It’s strange that Ray Clarke seems almost a forgotten striker in Brighton’s history. Fans waxing lyrical about the late 1970s speak in high regard for the Peter Ward-Ian Mellor striking partnership that terrorised Third Division defences in 1976/77. They also talk glowingly of Michael Robinson’s swashbuckling centre-forward style and, of course, Gordon Smith’s famous chance in 1983.
But where is the praise for Ray Clarke, the striker that helped turn Peter Ward from a struggling top flight striker into a force in Division One?
Clarke’s 28 goals for Mansfield fired the Stags to the Fourth Division Championship in 1974/75 and his 24 goals the following campaign contributed immensely to keeping the side in the Third Division. This led to a remarkable £80,000 transfer to Sparta Rotterdam in Holland in July 1976, where he was top scorer (with 16 and 24 goals) in each of his two seasons there.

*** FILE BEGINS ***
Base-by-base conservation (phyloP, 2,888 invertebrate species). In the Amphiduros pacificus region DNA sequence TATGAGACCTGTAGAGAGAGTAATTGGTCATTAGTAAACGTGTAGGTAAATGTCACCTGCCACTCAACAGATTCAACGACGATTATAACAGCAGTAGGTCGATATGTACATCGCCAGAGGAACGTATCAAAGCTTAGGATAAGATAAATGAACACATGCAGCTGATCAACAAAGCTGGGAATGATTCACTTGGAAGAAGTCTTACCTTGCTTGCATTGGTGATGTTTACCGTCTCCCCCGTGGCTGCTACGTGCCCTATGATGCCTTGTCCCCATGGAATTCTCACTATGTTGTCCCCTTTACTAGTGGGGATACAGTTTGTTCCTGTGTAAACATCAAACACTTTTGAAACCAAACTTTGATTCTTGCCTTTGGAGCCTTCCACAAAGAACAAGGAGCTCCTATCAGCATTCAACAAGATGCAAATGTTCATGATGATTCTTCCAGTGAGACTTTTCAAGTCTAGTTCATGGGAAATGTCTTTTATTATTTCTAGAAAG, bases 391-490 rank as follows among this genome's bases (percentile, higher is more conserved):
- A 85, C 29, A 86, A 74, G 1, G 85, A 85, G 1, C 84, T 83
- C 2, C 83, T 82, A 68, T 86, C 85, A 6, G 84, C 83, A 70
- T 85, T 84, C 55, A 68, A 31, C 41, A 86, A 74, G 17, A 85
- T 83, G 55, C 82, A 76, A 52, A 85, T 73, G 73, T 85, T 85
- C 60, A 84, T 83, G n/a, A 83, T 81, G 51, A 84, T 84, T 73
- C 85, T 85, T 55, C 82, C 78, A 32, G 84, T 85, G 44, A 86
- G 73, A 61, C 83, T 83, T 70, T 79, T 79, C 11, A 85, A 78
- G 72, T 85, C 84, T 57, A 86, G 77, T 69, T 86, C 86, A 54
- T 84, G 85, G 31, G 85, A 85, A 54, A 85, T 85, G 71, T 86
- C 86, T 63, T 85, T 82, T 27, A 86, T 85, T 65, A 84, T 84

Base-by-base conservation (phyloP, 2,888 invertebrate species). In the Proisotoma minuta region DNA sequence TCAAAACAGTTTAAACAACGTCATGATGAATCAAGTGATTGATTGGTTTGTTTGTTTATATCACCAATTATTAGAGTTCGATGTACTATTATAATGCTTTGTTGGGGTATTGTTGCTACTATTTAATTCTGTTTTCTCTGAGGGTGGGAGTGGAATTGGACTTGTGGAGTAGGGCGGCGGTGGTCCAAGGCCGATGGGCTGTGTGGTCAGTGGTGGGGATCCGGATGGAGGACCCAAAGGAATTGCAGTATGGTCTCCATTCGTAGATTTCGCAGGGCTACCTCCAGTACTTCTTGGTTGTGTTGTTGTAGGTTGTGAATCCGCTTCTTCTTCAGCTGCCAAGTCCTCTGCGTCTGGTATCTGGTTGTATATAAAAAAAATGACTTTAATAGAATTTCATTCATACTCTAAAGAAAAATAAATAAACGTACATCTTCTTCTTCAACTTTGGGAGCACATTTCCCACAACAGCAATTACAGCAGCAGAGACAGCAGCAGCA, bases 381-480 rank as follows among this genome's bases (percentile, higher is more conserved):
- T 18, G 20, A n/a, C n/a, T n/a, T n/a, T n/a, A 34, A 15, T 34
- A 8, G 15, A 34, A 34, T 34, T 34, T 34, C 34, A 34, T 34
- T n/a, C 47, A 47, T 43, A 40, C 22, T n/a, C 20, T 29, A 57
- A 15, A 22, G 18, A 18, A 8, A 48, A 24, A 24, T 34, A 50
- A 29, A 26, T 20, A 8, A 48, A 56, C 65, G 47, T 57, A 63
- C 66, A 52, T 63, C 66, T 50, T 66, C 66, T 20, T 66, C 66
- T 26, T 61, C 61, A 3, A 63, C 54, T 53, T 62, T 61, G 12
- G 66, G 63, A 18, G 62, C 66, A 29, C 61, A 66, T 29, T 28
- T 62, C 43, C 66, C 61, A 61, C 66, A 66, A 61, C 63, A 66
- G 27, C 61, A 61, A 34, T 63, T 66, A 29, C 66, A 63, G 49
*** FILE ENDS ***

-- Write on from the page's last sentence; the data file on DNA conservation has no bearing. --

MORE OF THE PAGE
In Marshall Cavendish’s Football Handbook Part 59, there’s a fascinating piece about Ajax in the late 1970s under coach Cor Brom, as the new generation struggled to gain recognition while living in the shadow of the ‘Total Football’ side of Cruyff et al, plus this magnificent photo of Ray Clarke, looking for all the world like a ’70s fashion king in his Ajax get-up.
Londoner Ray Clarke, the player Brom had brought with him from Sparta of Rotterdam, was also the target of criticism inside the club. Clarke, once rejected by Spurs, is a strong and unselfish striker with an excellent scoring record. Last season he finished as Ajax’s top scorer with 38 goals – 26 in the league, six in the cup, six in the UEFA Cup – but during the summer they sold him to Bruges for £200,000.
Clarke spent only one season with Ajax… and early on he had problems adjusting. ‘One problem was that the quality here is so much higher than anything I’ve been used to before,’ he said. ‘Ajax have some fabulous players – Rudi Krol, for example… I don’t think it’s possible to appreciate just how good he is until you’ve played with him. It was only in the last three or four months that I started to play the way I know I can.’ Clarke’s 26 league goals put him second only to European Golden Boot winner Kees Kist of Alkmaar in the Dutch League.